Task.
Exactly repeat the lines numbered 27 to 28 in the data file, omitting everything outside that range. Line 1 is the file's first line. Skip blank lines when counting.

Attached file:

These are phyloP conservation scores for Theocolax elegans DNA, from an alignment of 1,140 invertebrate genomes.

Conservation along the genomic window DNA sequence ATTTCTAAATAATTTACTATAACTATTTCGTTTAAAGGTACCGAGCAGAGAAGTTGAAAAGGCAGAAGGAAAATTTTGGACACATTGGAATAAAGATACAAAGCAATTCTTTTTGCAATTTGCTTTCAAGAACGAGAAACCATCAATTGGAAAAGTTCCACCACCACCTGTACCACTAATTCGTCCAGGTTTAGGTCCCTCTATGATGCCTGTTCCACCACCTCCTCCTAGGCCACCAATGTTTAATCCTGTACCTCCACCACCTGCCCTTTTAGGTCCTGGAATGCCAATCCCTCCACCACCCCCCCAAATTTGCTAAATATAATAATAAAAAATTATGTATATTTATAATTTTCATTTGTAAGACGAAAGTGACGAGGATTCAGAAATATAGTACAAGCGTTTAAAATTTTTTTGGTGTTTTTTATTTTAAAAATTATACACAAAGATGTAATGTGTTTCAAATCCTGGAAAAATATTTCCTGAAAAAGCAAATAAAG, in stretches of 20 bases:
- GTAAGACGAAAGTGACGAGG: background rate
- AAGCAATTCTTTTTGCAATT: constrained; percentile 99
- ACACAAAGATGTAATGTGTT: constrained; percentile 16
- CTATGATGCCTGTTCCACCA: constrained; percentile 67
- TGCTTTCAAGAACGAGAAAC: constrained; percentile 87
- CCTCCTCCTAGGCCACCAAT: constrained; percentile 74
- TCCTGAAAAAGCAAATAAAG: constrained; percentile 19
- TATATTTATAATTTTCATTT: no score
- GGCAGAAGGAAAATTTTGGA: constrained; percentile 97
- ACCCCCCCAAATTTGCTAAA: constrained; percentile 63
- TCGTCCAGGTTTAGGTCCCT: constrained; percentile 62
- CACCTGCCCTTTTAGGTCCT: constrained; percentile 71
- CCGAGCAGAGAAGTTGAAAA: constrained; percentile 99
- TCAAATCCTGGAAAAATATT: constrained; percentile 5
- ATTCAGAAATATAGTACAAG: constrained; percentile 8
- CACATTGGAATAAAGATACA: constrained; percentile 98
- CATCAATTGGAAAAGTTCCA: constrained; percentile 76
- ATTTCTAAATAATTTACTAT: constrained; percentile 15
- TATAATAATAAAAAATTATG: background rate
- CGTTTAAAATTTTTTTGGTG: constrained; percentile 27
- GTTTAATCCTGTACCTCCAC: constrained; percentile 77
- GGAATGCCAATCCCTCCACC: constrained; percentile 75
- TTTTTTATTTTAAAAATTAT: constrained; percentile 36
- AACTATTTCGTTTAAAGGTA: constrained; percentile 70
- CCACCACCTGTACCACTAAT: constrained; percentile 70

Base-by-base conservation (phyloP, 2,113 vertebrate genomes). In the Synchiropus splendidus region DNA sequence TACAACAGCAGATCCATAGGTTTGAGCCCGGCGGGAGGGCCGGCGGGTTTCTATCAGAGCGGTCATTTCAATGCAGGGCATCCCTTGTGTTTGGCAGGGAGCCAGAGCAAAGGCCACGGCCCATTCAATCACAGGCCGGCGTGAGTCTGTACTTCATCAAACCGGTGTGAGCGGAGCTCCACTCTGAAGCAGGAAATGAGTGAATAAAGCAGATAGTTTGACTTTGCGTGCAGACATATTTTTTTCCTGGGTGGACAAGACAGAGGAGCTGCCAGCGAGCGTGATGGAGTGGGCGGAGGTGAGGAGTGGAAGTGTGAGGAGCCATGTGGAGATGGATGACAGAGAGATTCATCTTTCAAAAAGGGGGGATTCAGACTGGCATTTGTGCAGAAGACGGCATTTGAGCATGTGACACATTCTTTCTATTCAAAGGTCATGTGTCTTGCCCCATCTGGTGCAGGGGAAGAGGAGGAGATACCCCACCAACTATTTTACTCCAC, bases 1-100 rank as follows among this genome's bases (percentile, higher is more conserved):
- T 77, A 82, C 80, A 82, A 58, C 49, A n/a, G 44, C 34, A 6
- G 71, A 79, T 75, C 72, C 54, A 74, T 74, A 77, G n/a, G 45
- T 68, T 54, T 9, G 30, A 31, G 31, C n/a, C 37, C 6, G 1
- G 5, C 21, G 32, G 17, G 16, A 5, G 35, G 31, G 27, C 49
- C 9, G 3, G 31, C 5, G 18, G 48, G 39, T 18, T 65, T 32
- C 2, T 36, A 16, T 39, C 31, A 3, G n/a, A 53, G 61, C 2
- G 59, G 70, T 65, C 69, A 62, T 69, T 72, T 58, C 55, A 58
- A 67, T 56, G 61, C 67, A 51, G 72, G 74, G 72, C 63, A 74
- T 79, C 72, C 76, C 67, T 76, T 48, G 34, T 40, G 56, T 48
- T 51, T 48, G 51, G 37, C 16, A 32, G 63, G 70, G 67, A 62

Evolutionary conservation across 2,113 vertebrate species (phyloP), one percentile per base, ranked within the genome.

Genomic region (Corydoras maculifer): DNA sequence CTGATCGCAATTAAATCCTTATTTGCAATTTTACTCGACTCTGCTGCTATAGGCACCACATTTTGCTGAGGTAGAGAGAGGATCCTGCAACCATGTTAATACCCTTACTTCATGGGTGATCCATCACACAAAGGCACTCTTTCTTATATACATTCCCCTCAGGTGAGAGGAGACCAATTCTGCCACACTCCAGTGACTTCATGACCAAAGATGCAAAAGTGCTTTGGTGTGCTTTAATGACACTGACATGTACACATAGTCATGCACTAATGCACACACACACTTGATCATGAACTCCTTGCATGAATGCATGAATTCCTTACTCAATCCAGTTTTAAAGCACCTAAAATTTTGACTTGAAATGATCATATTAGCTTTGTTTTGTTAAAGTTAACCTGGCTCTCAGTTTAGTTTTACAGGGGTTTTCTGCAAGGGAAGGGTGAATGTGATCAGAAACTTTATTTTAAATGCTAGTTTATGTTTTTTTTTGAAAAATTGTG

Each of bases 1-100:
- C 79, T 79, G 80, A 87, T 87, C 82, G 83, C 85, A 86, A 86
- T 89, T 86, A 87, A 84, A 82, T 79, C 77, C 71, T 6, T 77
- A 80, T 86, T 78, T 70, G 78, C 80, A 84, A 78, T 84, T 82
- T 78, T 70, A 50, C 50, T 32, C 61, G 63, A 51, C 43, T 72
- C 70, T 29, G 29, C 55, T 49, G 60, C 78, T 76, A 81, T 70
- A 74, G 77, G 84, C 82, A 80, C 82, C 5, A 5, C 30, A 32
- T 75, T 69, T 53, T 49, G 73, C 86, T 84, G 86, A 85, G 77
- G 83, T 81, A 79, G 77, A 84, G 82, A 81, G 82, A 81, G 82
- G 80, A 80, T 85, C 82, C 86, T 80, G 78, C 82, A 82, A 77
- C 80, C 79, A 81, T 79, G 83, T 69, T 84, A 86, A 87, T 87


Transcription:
- CCACCACCTGTACCACTAAT: constrained; percentile 70

Base-by-base conservation (phyloP, 2,113 vertebrate genomes). In the Synchiropus splendidus region DNA sequence TACAACAGCAGATCCATAGGTTTGAGCCCGGCGGGAGGGCCGGCGGGTTTCTATCAGAGCGGTCATTTCAATGCAGGGCATCCCTTGTGTTTGGCAGGGAGCCAGAGCAAAGGCCACGGCCCATTCAATCACAGGCCGGCGTGAGTCTGTACTTCATCAAACCGGTGTGAGCGGAGCTCCACTCTGAAGCAGGAAATGAGTGAATAAAGCAGATAGTTTGACTTTGCGTGCAGACATATTTTTTTCCTGGGTGGACAAGACAGAGGAGCTGCCAGCGAGCGTGATGGAGTGGGCGGAGGTGAGGAGTGGAAGTGTGAGGAGCCATGTGGAGATGGATGACAGAGAGATTCATCTTTCAAAAAGGGGGGATTCAGACTGGCATTTGTGCAGAAGACGGCATTTGAGCATGTGACACATTCTTTCTATTCAAAGGTCATGTGTCTTGCCCCATCTGGTGCAGGGGAAGAGGAGGAGATACCCCACCAACTATTTTACTCCAC, bases 1-100 rank as follows among this genome's bases (percentile, higher is more conserved):